2. Understand the pros and cons of different media outlets.
  3. Describe ways media can be used for their specific public health messaging needs.

Speaker: Sabrina Merrick, RN

 Enhancing Routine Opt-Out HIV Testing and Linkage to Care at Federally Qualified Health Centers (Bluegrass AB)

As part of the Kentucky Department for Public Health’s (KDPH) statewide effort to end the HIV epidemic, KDPH partnered with CAI’s Technical Assistance Provider-innovation network (TAP-in) and the Kentucky Primary Care Association (KPCA) to implement routine opt-out HIV testing and linkage to care (ROOT) at Federally Qualified Health Centers (FQHCs). Grace Health, a rural, faith-based FQHC, was the pilot site for this initiative. Within the first six months of implementation, Grace Health screened 48.1% of unscreened patients, 15-65, surpassing their goal of 10%. TAP-in, KDPH, and KPCA are now supporting the implementation of ROOT at an additional four FQHCs.

Learning Objectives:

  1. Describe how a population level intervention to routinize opt-out HIV screening and linkage to care at FQHCs can help End the HIV Epidemic (EHE).
  2. Discuss challenges and solutions to routinizing HIV screening and linkage to care in primary care settings.
  3. Describe population health impact of implementing routine opt-out HIV screening and linkage to care in primary care settings.

Speakers: Joy Berry, MSW; Molly Tabor; Dr. Tisha Johnson MD, MPH, FACPM; Lori Armstrong MPA, MA; Tom Donohoe, MBA.

 From Apathy to Activated: Reviving employee morale and performance (Colonel)

Unlock the secrets to attract, retain, and receive the personal best from your team. Healthy workplaces bring happiness and fulfillment that spill over into our broader lives. They aren’t devoid of troubled times. Instead, the volume of positive experiences dominates. Although this sounds simple, it isn’t because biology is working against you. Your human prewiring causes you to fixate on adverse events. As a result, balancing one unfriendly exchange requires three to five affirming interactions. Master this relationship math with the give, grow, glow approach and forge a soul-filling workplace your people love.

Learning Objectives:

  1. Activate your team by meeting their individual and collective need for meaning and purpose at work.
  2. Amplify experiences of trust and belonging to increase psychological safety and innovation.
  3. Turn appreciation into rocket fuel to catapult you through the toughest challenges.

Speaker: Rita Ernst, MS

 Legionella Show and Tell: A Collaborative Effort from Kentucky Department for Public Health (DPH) Epidemiology/Reportable Diseases, Environmental Health, and Laboratory Services (Part 2) (Bluegrass DE)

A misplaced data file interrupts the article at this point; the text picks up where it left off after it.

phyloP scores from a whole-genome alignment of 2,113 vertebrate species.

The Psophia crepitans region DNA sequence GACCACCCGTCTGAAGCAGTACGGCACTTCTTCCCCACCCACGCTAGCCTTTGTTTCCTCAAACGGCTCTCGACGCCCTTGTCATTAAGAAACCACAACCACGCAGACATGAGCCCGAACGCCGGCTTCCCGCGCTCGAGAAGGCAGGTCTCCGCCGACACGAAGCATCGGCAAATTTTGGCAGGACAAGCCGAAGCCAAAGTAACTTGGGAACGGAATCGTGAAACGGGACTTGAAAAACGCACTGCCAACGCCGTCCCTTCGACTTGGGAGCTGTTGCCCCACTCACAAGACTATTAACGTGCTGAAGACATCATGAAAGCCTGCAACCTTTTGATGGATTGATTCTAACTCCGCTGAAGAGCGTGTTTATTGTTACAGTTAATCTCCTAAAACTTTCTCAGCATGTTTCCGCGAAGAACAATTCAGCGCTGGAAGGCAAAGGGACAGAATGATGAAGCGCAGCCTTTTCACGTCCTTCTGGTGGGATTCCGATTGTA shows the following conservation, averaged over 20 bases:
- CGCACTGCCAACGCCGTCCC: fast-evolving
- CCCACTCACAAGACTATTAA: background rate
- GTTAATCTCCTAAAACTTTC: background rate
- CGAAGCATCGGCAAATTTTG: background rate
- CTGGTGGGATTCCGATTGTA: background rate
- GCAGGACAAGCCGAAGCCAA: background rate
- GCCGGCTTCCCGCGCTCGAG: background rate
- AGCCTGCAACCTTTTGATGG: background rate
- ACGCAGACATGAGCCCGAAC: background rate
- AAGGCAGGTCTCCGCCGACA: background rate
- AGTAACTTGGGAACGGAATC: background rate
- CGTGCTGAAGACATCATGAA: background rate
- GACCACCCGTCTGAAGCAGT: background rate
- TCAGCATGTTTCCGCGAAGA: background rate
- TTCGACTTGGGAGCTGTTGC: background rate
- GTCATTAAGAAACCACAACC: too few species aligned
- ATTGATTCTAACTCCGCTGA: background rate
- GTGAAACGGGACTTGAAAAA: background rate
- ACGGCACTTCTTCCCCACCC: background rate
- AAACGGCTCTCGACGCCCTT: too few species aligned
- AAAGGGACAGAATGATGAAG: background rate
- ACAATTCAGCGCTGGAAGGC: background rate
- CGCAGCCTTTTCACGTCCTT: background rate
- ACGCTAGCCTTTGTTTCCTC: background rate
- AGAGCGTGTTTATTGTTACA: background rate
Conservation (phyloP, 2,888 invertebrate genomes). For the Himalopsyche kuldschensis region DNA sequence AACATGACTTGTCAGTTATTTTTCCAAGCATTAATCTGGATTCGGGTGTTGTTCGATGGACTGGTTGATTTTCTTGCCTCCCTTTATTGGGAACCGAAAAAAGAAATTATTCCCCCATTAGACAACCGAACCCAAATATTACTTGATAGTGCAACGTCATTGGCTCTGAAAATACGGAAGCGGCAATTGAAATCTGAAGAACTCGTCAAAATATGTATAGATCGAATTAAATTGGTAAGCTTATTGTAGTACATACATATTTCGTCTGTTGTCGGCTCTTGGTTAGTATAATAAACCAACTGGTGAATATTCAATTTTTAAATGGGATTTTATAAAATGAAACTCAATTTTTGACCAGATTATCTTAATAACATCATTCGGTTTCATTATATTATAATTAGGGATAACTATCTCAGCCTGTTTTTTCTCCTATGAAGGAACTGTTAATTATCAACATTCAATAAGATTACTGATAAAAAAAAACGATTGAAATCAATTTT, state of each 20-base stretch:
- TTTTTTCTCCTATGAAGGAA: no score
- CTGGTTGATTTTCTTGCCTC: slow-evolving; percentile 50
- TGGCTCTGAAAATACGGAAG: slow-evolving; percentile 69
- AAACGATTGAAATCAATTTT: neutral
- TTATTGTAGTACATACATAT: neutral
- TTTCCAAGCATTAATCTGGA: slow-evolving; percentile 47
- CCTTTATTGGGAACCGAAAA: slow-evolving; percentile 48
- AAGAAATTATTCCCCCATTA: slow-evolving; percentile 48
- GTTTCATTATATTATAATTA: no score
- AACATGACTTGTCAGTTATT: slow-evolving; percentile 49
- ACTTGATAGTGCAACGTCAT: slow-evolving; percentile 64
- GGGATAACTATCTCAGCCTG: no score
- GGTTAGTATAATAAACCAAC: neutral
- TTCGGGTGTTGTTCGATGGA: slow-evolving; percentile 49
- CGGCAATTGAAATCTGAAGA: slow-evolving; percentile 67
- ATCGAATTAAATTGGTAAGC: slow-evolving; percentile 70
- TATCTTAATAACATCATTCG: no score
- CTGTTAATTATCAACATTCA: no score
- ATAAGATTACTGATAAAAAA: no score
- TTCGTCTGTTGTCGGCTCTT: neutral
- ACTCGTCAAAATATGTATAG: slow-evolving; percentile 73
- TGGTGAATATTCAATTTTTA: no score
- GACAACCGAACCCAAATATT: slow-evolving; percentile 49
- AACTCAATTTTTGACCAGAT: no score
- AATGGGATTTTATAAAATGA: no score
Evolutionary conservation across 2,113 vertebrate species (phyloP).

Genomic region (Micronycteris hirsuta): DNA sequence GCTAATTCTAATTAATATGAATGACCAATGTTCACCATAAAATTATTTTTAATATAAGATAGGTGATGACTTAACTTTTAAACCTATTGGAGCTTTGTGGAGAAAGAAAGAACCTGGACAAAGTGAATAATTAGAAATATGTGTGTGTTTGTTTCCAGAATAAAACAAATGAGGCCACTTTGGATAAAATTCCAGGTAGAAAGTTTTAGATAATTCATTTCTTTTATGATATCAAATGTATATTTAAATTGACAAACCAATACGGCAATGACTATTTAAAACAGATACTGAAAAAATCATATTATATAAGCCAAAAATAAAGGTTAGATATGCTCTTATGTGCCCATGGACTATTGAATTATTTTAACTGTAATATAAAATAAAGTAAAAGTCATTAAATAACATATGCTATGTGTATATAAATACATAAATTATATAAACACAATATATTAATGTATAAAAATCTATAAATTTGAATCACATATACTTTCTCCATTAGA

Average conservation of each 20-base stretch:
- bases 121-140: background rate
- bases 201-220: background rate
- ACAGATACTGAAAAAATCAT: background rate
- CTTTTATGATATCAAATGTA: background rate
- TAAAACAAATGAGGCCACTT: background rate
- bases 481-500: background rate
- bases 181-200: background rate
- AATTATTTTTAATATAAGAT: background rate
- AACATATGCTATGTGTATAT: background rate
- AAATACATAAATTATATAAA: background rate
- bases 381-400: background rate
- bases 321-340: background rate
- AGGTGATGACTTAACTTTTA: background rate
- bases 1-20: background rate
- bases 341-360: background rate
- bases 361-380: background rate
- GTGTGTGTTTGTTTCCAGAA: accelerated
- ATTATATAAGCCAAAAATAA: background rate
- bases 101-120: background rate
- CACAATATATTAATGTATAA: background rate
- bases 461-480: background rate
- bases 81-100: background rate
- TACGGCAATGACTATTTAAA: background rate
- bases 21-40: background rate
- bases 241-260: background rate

Kentucky DPH will provide an overview of three pivotal pieces of a full outbreak investigation, from legionellosis case interview and epidemiologic investigation (RDS), Legionella environmental assessment, environmental sampling, review of water management plan, and remediation (DPHPS), and laboratory environmental testing (DLS). Target audience includes local health department epidemiologists, environmentalists, and nurses.

Learning Objectives:

  1. Understand the importance of a thorough case interview and the roles of DPH and local health departments (LHDs) in outbreak investigations.
  2. Recognize the value of sample collection methods as it relates to clinical findings to aid and improve environmental test results.
  3. Define the roles and responsibilities of LHD/DPH environmental staff for Legionella response in LHD regulated and non-regulated facilities.

Speakers: Ashley Aurand-Cravens, MS, BS; Jessica Davenport, REHS; Stacy Davidson, BSN, RN; Nancy Johnson, DrPH, MSPH, CIH; Krista Mevoli, BS, MPH-C; Sarah Wilhoite, REHS

 Lessons Learned When Taking Services to Underserved Communities (Cardinal)

The University of Kentucky Center of Excellence in Rural Health (UK CERH), Kentucky Homeplace (KHP) Community Health Worker (CHW) program, USA Drone Port, and a network of community partners collaborated to host Appalachian Community Health Days (ACHD) events. These events aimed to increase community outreach in remote communities, remove barriers to vaccine access, assess individuals' health or social needs, provide education, and increase positive messaging around vaccination. A community or individuals were allowed to ask questions, express concerns, receive information in their local community, and then decide if vaccination is right for them.

Learning Objectives:

  1. Discuss the value of taking services to small rural communities.
  2. Identify a variety of effective recruitment efforts in rural communities.
  3. Identify ways of removing barriers and reducing vaccine hesitancy in rural communities.